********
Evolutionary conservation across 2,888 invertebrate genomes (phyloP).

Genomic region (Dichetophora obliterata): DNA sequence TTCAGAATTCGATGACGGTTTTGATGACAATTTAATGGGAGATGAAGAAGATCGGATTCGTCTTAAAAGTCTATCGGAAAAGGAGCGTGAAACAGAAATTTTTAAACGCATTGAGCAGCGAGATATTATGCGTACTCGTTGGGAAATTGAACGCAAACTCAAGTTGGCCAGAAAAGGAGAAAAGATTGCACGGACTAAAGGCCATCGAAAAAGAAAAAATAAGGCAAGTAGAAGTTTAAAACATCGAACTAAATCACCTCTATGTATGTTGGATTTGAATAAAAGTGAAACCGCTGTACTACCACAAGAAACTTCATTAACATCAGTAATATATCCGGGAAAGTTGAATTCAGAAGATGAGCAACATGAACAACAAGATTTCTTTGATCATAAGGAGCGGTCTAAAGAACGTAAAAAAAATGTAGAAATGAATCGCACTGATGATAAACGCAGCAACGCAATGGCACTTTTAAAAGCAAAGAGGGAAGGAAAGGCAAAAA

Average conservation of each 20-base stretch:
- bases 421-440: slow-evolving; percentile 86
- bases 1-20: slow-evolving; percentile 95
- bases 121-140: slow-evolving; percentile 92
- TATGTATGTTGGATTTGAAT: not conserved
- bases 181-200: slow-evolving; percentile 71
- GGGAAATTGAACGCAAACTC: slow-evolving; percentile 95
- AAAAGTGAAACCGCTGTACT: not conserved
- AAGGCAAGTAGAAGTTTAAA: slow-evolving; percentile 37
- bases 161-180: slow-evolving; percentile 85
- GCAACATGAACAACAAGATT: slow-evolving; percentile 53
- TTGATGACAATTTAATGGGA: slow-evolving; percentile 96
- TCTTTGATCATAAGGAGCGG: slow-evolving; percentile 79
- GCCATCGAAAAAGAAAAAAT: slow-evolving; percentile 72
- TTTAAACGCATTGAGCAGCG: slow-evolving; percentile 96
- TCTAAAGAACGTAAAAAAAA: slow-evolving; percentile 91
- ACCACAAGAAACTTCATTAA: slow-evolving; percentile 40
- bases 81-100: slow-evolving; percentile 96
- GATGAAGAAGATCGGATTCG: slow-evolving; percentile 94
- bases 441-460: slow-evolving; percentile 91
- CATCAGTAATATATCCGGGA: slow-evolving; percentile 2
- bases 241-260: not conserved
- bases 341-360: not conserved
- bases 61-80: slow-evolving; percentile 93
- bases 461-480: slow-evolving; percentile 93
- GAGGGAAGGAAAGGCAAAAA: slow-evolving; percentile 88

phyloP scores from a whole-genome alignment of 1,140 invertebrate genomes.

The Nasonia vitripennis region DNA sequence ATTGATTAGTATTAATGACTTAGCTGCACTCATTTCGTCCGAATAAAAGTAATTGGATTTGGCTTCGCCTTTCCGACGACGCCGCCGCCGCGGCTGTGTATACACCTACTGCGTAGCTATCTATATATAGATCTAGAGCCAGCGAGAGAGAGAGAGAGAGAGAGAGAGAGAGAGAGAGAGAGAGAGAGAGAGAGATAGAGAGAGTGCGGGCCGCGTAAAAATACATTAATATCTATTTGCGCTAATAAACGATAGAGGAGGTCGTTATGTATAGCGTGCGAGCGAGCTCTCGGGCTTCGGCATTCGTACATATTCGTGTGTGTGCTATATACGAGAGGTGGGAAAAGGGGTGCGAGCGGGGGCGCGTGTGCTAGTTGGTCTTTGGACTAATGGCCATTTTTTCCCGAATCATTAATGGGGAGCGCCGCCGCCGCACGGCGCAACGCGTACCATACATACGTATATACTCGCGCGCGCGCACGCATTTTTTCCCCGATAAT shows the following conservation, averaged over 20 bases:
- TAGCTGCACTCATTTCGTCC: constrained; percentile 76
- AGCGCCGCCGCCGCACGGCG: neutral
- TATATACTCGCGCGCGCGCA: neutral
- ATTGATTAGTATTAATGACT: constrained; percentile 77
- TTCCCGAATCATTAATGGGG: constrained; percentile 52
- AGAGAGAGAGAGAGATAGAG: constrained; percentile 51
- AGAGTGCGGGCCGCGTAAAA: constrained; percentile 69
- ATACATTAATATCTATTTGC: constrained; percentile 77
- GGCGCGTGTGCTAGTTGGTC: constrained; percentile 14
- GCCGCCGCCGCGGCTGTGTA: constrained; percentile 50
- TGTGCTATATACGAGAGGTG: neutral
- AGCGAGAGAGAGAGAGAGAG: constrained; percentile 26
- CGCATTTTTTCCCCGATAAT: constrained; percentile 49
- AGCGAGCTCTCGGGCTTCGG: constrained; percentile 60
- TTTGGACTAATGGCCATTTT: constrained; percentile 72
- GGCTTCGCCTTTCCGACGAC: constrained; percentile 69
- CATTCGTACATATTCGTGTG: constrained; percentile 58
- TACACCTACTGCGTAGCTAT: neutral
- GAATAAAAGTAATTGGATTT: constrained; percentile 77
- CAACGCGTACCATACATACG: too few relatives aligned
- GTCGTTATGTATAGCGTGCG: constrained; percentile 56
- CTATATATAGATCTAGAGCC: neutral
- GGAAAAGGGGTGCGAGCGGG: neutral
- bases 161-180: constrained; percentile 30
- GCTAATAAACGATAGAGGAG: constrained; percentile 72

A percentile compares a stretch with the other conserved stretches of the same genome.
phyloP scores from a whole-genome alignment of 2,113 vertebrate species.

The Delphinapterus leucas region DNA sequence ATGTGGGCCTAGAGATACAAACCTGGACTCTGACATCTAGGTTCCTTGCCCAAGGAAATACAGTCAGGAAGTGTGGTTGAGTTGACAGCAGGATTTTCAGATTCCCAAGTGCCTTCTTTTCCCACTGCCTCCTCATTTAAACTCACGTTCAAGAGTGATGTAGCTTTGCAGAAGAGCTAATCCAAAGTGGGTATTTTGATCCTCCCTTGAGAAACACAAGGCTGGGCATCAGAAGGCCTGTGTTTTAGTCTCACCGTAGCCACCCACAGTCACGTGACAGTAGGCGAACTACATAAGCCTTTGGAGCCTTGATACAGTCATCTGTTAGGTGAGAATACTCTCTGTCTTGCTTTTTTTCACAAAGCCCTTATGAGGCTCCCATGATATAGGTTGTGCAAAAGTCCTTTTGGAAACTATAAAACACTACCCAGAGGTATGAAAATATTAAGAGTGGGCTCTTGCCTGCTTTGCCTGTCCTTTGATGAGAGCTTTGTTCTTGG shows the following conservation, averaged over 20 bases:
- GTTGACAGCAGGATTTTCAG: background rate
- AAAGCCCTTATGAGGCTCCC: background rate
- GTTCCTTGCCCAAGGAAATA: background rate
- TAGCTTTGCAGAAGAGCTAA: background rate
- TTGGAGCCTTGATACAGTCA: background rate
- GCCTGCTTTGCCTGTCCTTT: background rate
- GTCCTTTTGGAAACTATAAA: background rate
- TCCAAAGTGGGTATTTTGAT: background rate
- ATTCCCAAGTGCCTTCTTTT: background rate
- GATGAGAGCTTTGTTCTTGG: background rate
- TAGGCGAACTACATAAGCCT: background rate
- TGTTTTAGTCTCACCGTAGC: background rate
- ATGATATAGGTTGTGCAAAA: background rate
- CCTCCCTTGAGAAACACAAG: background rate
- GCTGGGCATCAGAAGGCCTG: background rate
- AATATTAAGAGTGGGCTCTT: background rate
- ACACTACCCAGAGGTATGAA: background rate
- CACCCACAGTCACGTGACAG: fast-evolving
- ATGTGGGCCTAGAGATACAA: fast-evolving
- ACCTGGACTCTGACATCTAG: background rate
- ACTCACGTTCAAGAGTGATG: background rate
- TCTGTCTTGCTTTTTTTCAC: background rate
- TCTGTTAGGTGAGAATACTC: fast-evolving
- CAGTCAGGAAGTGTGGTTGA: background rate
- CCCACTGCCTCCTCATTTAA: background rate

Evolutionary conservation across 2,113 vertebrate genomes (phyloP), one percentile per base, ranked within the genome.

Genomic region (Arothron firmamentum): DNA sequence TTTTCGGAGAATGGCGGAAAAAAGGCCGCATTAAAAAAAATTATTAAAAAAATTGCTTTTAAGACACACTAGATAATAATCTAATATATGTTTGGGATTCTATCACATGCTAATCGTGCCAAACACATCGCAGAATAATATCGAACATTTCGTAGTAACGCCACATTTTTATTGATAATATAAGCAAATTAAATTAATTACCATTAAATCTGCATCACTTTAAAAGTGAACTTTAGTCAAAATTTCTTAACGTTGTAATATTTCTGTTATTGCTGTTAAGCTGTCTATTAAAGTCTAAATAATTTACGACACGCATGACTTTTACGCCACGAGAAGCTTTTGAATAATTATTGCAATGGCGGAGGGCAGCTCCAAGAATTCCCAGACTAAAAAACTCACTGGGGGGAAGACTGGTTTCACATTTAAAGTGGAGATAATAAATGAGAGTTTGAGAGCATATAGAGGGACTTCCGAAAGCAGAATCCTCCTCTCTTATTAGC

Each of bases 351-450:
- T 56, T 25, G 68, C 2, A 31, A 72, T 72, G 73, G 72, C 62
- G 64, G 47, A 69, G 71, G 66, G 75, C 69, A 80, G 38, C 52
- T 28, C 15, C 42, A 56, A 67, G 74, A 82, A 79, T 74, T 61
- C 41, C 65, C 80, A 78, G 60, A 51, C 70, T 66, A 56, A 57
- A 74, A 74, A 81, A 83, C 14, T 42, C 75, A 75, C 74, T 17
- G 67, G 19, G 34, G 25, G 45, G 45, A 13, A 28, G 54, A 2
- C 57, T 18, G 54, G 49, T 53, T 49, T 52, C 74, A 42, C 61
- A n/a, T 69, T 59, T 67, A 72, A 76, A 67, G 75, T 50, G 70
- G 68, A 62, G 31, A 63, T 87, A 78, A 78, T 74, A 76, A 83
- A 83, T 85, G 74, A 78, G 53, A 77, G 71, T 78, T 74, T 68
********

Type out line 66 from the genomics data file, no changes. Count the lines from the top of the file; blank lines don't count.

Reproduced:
- TCCAAAGTGGGTATTTTGAT: background rate